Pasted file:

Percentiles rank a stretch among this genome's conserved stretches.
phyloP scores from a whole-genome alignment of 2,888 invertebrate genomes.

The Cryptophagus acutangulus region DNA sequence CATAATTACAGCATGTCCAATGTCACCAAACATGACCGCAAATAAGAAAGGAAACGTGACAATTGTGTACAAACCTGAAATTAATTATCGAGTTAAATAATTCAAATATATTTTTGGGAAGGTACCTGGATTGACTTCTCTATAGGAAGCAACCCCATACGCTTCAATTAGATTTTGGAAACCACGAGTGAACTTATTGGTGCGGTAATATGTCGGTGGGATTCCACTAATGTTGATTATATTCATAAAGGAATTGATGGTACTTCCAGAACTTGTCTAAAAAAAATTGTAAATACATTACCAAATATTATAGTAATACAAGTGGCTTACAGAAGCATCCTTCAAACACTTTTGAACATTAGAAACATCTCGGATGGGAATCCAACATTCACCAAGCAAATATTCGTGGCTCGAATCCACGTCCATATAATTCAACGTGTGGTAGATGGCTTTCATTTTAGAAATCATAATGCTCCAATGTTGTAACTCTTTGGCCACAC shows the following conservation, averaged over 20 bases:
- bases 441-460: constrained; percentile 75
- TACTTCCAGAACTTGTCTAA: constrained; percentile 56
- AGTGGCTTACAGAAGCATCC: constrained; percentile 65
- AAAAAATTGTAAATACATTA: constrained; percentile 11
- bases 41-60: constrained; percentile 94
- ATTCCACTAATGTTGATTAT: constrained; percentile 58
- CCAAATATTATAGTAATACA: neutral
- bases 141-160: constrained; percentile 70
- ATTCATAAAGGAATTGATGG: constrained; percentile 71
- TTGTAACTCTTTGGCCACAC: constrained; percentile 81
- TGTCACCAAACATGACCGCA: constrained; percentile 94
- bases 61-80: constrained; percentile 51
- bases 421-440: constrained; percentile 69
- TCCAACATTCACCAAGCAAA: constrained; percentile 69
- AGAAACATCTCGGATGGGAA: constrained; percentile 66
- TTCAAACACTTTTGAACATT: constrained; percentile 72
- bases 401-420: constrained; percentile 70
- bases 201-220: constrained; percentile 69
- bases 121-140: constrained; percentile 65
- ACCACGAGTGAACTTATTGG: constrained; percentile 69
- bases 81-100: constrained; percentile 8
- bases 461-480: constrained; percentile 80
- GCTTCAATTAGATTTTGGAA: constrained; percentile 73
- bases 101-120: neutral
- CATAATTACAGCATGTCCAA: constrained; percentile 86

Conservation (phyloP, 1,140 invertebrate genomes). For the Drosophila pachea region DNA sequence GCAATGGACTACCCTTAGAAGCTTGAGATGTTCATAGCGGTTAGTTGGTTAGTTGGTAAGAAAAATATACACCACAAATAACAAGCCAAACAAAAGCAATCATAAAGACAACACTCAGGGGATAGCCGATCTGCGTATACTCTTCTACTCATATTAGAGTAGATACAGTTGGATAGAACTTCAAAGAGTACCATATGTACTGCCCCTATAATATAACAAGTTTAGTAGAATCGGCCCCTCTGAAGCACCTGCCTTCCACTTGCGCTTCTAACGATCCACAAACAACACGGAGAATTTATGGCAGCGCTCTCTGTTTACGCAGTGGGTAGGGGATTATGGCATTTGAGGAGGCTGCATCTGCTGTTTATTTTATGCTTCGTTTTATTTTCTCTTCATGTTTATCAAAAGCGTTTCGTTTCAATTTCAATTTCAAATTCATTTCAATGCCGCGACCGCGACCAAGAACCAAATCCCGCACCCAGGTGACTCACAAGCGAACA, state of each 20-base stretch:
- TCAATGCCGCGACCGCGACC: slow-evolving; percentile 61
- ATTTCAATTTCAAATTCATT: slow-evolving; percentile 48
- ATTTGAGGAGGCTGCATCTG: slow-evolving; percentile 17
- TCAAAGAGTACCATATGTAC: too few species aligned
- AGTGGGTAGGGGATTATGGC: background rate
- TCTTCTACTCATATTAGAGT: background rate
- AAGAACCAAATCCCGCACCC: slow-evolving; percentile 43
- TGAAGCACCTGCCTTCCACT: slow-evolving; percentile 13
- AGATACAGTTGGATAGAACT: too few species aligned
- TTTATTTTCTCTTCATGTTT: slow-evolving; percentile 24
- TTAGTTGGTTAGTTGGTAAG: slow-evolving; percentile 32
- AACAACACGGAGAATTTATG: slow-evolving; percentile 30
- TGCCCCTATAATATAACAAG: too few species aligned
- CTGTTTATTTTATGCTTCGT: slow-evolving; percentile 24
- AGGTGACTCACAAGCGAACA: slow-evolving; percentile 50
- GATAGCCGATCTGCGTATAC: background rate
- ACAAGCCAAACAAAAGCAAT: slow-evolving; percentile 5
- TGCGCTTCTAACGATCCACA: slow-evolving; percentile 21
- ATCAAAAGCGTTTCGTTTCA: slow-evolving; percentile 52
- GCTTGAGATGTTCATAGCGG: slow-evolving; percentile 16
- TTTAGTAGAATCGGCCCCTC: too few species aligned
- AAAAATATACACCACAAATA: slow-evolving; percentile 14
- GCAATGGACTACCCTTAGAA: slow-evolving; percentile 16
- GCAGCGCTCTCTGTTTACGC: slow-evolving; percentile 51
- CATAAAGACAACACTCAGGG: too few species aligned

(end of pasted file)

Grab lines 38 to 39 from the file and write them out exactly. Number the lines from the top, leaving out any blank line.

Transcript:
- AGATACAGTTGGATAGAACT: too few species aligned
- TTTATTTTCTCTTCATGTTT: slow-evolving; percentile 24